Where is the help?

Where is the help? | OP-ED

Universities, full of rapists. Between August and December, more than 50% of assaults occur. In 2021, 15% of female college students were sexually assaulted at the University of Colorado Boulder.


Sexual assault on college campuses are becoming more frequent and the support less likely. These students shouldn’t have to keep seeing the person who violated them out of fear that no action would be taken against the attacker. 

The University of Colorado Boulder’s (CBU) recent sexual assault survey shows fewer incidences occurred during the pandemic but the severity of assaults increased.

15% of undergraduate women were sexually assaulted in 2021 at CBU—the university’s response is to wait until next time they collect data to see where they are with this issue. 

However, students shouldn’t have to wait for more data to show abuse is happening at a frequent rate. The fact that one assault occurs is reason enough to implement new preventive measures to keep students safe, especially when 30% of assaults were at a Greek fraternity house as CBU’s recent survey finds.

What is the CBU doing to investigate whether this Greek fraternity is encouraging rape culture, because the lack of efforts makes them equally complicit as the perpetuators. 

The experience of each victim is different, but the feelings of violation remain the same. 

In recent weeks the University of Pittsburgh came under scrutiny for the way it has handled sexual assaults, prompting protest among students. 

Just as CBU, the same issue of sexual violence occurs more frequently at fraternities. This does not exclude on campus incidences as the one a student faced at Pitt, where she was sexually assaulted in a stairwell.

Rape, Abuse & Incest National Network (Rainn) reports that certain times of the year sexual violence occurs at a higher rate— August, September, October, or November account for more than 50% of college assaults. The data is clear, conclusive, and extremely alarming. 

The data is not new but recurrent. Showing the same patterns of sexual violence that colleges and universities are overlooking. 

Let’s stop blaming the victims and focus on the ways institutions, law enforcement, and campuses continue to fail these students.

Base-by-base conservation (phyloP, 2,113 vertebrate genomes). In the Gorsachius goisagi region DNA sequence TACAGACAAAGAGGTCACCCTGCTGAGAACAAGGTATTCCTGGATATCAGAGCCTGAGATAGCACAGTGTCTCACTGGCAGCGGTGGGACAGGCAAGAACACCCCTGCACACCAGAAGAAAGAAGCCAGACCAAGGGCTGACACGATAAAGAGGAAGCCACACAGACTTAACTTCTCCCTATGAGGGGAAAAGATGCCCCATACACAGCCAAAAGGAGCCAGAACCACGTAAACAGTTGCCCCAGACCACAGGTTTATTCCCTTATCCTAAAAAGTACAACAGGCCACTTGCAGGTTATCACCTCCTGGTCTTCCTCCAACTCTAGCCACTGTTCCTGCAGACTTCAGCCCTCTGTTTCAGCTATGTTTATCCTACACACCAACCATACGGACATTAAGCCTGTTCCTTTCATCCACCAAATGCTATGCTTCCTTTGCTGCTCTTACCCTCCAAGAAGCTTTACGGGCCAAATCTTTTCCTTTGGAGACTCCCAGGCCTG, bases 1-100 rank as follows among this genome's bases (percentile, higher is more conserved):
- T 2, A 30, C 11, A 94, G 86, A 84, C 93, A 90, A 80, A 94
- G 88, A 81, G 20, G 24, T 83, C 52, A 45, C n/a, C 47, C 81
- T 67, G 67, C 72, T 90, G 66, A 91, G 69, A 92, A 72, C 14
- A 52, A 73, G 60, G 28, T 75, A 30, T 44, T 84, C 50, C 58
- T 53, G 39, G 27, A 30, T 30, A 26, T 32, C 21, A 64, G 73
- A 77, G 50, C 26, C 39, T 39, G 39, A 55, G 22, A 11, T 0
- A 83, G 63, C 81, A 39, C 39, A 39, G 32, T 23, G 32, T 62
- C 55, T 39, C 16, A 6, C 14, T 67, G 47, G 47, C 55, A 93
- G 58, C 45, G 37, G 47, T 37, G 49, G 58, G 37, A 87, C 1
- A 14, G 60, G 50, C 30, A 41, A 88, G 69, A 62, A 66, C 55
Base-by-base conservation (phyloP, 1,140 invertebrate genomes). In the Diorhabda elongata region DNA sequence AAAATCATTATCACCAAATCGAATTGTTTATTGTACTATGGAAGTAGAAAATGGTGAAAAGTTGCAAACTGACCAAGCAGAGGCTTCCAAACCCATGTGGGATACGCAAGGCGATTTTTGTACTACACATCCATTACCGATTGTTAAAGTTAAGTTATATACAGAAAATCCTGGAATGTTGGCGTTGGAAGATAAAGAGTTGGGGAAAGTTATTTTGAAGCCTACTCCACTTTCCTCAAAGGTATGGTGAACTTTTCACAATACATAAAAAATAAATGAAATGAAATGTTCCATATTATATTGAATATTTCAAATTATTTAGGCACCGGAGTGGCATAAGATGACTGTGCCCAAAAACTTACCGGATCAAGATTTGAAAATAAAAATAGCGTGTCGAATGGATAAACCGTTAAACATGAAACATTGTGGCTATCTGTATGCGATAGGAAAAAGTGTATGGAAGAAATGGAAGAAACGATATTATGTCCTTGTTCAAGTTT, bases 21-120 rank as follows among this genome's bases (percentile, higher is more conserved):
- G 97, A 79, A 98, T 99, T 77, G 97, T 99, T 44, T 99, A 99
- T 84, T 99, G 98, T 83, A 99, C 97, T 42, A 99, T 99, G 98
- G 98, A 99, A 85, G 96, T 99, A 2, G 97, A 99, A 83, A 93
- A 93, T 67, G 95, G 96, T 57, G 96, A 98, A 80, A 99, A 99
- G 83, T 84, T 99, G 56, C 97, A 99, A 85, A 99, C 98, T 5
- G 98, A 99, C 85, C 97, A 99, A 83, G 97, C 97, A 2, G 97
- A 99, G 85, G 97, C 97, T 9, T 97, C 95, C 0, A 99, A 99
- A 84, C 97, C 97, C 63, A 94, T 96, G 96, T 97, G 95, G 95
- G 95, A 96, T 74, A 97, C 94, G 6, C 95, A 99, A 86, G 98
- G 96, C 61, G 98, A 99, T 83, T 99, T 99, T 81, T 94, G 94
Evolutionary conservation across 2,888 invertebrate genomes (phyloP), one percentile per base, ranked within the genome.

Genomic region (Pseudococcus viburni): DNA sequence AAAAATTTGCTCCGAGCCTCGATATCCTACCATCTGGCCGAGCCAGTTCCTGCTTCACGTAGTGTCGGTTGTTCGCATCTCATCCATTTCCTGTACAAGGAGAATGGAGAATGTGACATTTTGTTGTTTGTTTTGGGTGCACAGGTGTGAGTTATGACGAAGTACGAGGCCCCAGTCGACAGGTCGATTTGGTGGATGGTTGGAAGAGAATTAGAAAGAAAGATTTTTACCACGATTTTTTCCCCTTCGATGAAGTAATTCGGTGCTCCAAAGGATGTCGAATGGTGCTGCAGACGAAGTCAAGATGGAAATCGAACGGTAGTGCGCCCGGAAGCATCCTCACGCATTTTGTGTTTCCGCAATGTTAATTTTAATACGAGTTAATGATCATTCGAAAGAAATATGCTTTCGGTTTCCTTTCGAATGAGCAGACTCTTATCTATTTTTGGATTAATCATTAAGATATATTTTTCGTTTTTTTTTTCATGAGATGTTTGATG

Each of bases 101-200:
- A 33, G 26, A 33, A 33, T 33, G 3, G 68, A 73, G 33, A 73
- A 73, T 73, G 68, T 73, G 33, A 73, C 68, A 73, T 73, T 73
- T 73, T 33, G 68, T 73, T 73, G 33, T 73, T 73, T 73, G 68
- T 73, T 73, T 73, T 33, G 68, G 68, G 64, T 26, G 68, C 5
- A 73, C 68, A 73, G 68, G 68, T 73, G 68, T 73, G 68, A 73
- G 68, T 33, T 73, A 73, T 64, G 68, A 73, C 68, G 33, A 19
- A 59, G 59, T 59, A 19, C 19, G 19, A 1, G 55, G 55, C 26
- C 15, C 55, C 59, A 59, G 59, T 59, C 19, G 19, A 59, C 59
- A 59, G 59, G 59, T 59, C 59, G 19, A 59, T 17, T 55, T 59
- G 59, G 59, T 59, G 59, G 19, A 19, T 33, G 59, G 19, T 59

What are the realistic efforts being made to stop these atrocities from reoccurring? If you ask me, none. 

Implementing new guidelines does not solve rape culture. Alerting students about assault on campus does not solve rape culture. The best way to address the issue is to find the source of the problem; which can vary by campus. 

Rainn reports that only 20% of female college students, ages 18-24 report sexual assaults to authorities and male victims don’t even consider it because of the stigma and shame.

Victims are more likely to develop mental health conditions like PTSD, especially when trying to navigate assault. This is only aggravated by Title IX, which generates further confusion among sexually abused victims. 

Under Title IX, discrimination on the basis of sex can include sexual harassment or sexual violence, such as rape, sexual assault, sexual battery, and sexual coercion—but fails to address stalking, a form of intimidation that endangers a person’s safety, leading to sustainable emotional distress. 

Although, the Department of Education (DOE) added stalking to the definition of sexual harassment, failing to acknowledge stalking as a form of sexual harassment. 

Therefore, the DOE has given colleges and universities the opportunity to only comply with the policies and procedures stipulated in the new guidelines, which draws more confusion to an already confusing and challenging process. 

College campuses are infested with rapists, who understand they will be able to get away with these assaults because school officials, law enforcements, and even DOE have failed to understand the needs of a sexually abused victim, and how to properly keep them safe.

  • sexual harassment

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